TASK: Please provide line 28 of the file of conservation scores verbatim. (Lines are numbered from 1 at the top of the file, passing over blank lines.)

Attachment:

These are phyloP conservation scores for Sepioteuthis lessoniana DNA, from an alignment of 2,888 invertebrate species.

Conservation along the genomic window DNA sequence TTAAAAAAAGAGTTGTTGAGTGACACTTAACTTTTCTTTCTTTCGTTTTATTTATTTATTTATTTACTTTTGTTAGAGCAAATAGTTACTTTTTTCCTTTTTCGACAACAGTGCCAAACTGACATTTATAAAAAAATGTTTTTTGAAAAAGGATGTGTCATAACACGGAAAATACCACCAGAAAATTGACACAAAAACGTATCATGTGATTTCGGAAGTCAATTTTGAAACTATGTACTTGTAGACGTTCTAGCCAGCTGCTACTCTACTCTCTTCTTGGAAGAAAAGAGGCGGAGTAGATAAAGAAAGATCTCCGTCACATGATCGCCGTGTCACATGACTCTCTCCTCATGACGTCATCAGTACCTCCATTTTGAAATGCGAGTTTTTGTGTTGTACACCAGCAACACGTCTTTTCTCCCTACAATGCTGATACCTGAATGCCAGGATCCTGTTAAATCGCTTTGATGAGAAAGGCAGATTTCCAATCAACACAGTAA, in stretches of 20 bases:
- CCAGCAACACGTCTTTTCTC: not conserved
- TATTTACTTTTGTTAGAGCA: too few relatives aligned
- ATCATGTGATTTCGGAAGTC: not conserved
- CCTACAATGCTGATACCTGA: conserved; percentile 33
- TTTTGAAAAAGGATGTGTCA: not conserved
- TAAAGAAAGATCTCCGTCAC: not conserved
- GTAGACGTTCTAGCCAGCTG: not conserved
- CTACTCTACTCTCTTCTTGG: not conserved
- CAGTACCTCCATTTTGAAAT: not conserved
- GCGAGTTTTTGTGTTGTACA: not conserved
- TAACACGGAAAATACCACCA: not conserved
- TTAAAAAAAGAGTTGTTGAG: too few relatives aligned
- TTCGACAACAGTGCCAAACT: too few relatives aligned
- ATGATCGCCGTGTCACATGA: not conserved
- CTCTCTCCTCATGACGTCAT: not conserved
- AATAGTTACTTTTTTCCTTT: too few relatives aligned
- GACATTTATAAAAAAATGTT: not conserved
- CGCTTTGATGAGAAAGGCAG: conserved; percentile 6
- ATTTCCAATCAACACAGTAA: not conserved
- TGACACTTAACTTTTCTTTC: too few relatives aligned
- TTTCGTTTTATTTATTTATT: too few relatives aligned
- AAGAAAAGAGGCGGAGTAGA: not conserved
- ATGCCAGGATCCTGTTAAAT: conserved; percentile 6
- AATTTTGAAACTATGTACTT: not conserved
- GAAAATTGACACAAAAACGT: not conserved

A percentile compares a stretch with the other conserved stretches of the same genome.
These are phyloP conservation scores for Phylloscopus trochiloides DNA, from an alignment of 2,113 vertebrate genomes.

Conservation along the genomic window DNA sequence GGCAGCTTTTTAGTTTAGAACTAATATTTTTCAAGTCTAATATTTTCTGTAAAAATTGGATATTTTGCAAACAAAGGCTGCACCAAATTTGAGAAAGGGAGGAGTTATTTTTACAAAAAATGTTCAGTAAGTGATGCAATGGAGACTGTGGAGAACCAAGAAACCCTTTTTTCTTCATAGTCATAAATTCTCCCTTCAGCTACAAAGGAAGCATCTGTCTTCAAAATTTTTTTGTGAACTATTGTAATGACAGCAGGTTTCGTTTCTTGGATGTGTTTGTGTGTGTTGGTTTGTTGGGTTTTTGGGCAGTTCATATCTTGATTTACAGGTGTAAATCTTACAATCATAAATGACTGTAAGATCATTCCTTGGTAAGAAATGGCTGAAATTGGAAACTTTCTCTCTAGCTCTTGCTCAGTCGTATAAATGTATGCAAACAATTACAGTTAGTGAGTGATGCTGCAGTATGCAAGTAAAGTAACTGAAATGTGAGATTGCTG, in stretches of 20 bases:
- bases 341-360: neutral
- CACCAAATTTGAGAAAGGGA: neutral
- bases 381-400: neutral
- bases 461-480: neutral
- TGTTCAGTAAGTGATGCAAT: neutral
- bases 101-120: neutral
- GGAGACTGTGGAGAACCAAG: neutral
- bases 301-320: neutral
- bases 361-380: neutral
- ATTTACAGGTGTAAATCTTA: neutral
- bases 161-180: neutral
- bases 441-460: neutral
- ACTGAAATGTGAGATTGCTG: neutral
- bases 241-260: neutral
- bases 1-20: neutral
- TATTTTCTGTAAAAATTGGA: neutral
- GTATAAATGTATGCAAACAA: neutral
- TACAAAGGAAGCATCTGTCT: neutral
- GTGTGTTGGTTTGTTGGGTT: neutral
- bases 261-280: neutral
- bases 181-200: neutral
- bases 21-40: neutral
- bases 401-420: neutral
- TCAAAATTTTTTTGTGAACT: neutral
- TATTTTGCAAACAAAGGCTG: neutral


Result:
A percentile compares a stretch with the other conserved stretches of the same genome.